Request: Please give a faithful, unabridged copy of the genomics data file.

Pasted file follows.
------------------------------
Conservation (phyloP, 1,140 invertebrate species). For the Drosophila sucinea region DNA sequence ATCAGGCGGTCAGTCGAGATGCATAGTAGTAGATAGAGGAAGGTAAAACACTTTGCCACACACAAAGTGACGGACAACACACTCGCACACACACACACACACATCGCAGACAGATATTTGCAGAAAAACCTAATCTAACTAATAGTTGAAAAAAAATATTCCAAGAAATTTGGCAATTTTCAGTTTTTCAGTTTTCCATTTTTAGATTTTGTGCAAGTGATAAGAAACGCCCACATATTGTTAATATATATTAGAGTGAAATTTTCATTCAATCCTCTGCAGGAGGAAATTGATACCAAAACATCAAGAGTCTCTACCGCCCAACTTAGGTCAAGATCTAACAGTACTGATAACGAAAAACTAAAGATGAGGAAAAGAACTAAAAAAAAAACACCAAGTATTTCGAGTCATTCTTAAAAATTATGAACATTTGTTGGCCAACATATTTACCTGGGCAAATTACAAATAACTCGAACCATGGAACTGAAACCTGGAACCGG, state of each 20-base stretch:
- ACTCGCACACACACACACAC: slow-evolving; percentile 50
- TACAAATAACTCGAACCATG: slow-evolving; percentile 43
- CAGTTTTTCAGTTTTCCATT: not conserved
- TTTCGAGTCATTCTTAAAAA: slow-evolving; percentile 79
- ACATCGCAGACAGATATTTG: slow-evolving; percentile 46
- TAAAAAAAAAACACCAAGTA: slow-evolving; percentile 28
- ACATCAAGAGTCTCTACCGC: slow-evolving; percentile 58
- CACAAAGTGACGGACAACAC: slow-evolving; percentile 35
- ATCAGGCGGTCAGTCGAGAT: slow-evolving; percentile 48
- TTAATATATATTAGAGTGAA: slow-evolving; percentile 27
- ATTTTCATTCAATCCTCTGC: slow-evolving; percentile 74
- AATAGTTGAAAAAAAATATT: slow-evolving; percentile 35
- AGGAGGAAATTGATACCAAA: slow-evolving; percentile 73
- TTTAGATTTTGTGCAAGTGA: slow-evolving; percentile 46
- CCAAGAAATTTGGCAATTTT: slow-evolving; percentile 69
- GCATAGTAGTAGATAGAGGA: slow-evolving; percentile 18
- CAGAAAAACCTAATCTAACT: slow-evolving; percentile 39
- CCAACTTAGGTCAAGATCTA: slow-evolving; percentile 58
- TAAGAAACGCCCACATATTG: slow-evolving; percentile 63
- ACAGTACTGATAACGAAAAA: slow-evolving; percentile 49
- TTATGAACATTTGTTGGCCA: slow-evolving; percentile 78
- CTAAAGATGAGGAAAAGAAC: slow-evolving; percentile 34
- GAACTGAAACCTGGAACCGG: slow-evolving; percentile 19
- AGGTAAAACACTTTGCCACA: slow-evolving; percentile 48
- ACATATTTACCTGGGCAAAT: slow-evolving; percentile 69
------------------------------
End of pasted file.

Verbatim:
Conservation (phyloP, 1,140 invertebrate species). For the Drosophila sucinea region DNA sequence ATCAGGCGGTCAGTCGAGATGCATAGTAGTAGATAGAGGAAGGTAAAACACTTTGCCACACACAAAGTGACGGACAACACACTCGCACACACACACACACACATCGCAGACAGATATTTGCAGAAAAACCTAATCTAACTAATAGTTGAAAAAAAATATTCCAAGAAATTTGGCAATTTTCAGTTTTTCAGTTTTCCATTTTTAGATTTTGTGCAAGTGATAAGAAACGCCCACATATTGTTAATATATATTAGAGTGAAATTTTCATTCAATCCTCTGCAGGAGGAAATTGATACCAAAACATCAAGAGTCTCTACCGCCCAACTTAGGTCAAGATCTAACAGTACTGATAACGAAAAACTAAAGATGAGGAAAAGAACTAAAAAAAAAACACCAAGTATTTCGAGTCATTCTTAAAAATTATGAACATTTGTTGGCCAACATATTTACCTGGGCAAATTACAAATAACTCGAACCATGGAACTGAAACCTGGAACCGG, state of each 20-base stretch:
- ACTCGCACACACACACACAC: slow-evolving; percentile 50
- TACAAATAACTCGAACCATG: slow-evolving; percentile 43
- CAGTTTTTCAGTTTTCCATT: not conserved
- TTTCGAGTCATTCTTAAAAA: slow-evolving; percentile 79
- ACATCGCAGACAGATATTTG: slow-evolving; percentile 46
- TAAAAAAAAAACACCAAGTA: slow-evolving; percentile 28
- ACATCAAGAGTCTCTACCGC: slow-evolving; percentile 58
- CACAAAGTGACGGACAACAC: slow-evolving; percentile 35
- ATCAGGCGGTCAGTCGAGAT: slow-evolving; percentile 48
- TTAATATATATTAGAGTGAA: slow-evolving; percentile 27
- ATTTTCATTCAATCCTCTGC: slow-evolving; percentile 74
- AATAGTTGAAAAAAAATATT: slow-evolving; percentile 35
- AGGAGGAAATTGATACCAAA: slow-evolving; percentile 73
- TTTAGATTTTGTGCAAGTGA: slow-evolving; percentile 46
- CCAAGAAATTTGGCAATTTT: slow-evolving; percentile 69
- GCATAGTAGTAGATAGAGGA: slow-evolving; percentile 18
- CAGAAAAACCTAATCTAACT: slow-evolving; percentile 39
- CCAACTTAGGTCAAGATCTA: slow-evolving; percentile 58
- TAAGAAACGCCCACATATTG: slow-evolving; percentile 63
- ACAGTACTGATAACGAAAAA: slow-evolving; percentile 49
- TTATGAACATTTGTTGGCCA: slow-evolving; percentile 78
- CTAAAGATGAGGAAAAGAAC: slow-evolving; percentile 34
- GAACTGAAACCTGGAACCGG: slow-evolving; percentile 19
- AGGTAAAACACTTTGCCACA: slow-evolving; percentile 48
- ACATATTTACCTGGGCAAAT: slow-evolving; percentile 69